Law & Disorder
Once, while spending a typical Wednesday night at my favorite neighborhood bar in Barcelona, I got up from my corner perch to beat my friend at a game of billiards. It wasn't until closing when I walked outside, and the cold wind hit me, that I remembered I'd left my beloved camel suede coat behind.
It was, of course, nowhere to be found.
So when I heard the tale of Houston lawyer William Ogletree, I understood. Ogletree, when flying out from Bush Intercontinental airport to Las Vegas, stopped in the food court for a bite of pizza and accidentally left his $800 black leather Polo coat with plaid lining sitting at the table.
But the difference between Mr. Ogletree and myself is that after this happened, I didn't sue anyone.
In a litigation threat letter posted on The Smoking Gun, Ogletree says he wants his coat back and isn't afraid to sue the City of Houston, Westfield Concession Management and Continental Airlines to get it.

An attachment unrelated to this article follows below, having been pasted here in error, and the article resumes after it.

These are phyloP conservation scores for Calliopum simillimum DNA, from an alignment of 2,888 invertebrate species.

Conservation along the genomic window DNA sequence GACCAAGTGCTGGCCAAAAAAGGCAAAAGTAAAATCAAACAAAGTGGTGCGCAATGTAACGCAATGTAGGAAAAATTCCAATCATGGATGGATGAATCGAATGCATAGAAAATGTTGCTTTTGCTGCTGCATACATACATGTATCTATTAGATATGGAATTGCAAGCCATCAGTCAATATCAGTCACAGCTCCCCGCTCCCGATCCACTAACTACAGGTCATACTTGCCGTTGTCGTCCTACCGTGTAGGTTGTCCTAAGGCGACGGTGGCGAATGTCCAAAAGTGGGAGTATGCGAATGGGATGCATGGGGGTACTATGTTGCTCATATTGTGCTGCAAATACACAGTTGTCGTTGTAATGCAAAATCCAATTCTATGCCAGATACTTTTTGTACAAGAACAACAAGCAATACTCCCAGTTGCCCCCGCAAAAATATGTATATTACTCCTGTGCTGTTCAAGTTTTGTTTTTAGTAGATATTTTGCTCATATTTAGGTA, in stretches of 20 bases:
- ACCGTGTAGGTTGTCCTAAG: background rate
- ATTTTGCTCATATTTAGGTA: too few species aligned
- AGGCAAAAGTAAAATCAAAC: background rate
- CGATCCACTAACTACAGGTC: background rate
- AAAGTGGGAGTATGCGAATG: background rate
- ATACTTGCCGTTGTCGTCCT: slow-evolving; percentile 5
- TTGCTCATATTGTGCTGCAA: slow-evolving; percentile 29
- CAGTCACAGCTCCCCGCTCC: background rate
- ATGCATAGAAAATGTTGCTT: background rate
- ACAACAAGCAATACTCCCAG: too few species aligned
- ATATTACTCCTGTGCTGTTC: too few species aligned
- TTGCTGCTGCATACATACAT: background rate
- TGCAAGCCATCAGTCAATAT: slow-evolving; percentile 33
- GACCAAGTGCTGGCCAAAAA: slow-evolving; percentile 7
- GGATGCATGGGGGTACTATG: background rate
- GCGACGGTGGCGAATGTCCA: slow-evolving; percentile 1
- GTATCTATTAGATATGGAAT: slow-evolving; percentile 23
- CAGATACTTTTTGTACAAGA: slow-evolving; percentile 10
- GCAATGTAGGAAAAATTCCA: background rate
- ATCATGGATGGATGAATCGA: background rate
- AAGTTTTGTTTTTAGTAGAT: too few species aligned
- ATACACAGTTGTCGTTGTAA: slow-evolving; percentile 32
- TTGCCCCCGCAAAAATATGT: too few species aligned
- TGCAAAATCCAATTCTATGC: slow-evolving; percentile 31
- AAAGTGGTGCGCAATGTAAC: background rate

"Each of the above-addressed entities are pointing their fingers at the other entities and all deny that they have the coat. Regardless of whether they have the coat, they were responsible for securing it and keeping it in a safe place for a reasonable time for the owner .... I am looking forward to discovering how all of you deal with lost property in the airport. I suspect your record is dismal and employee theft runs rampant," the letter reads.
But Ogletree is more than willing to be reasonable. He gives the parties 10 days to refund him $800 for the coat before threatening that "the amount will continue to increase according to the court costs, attorneys fees, investigation, expert witnesses and other damages available by law."
Ogletree does not specify exactly what kind of expert witnesses might be called upon to testify about lost coats. Perhaps ones specializing in the forgetfulness of old men?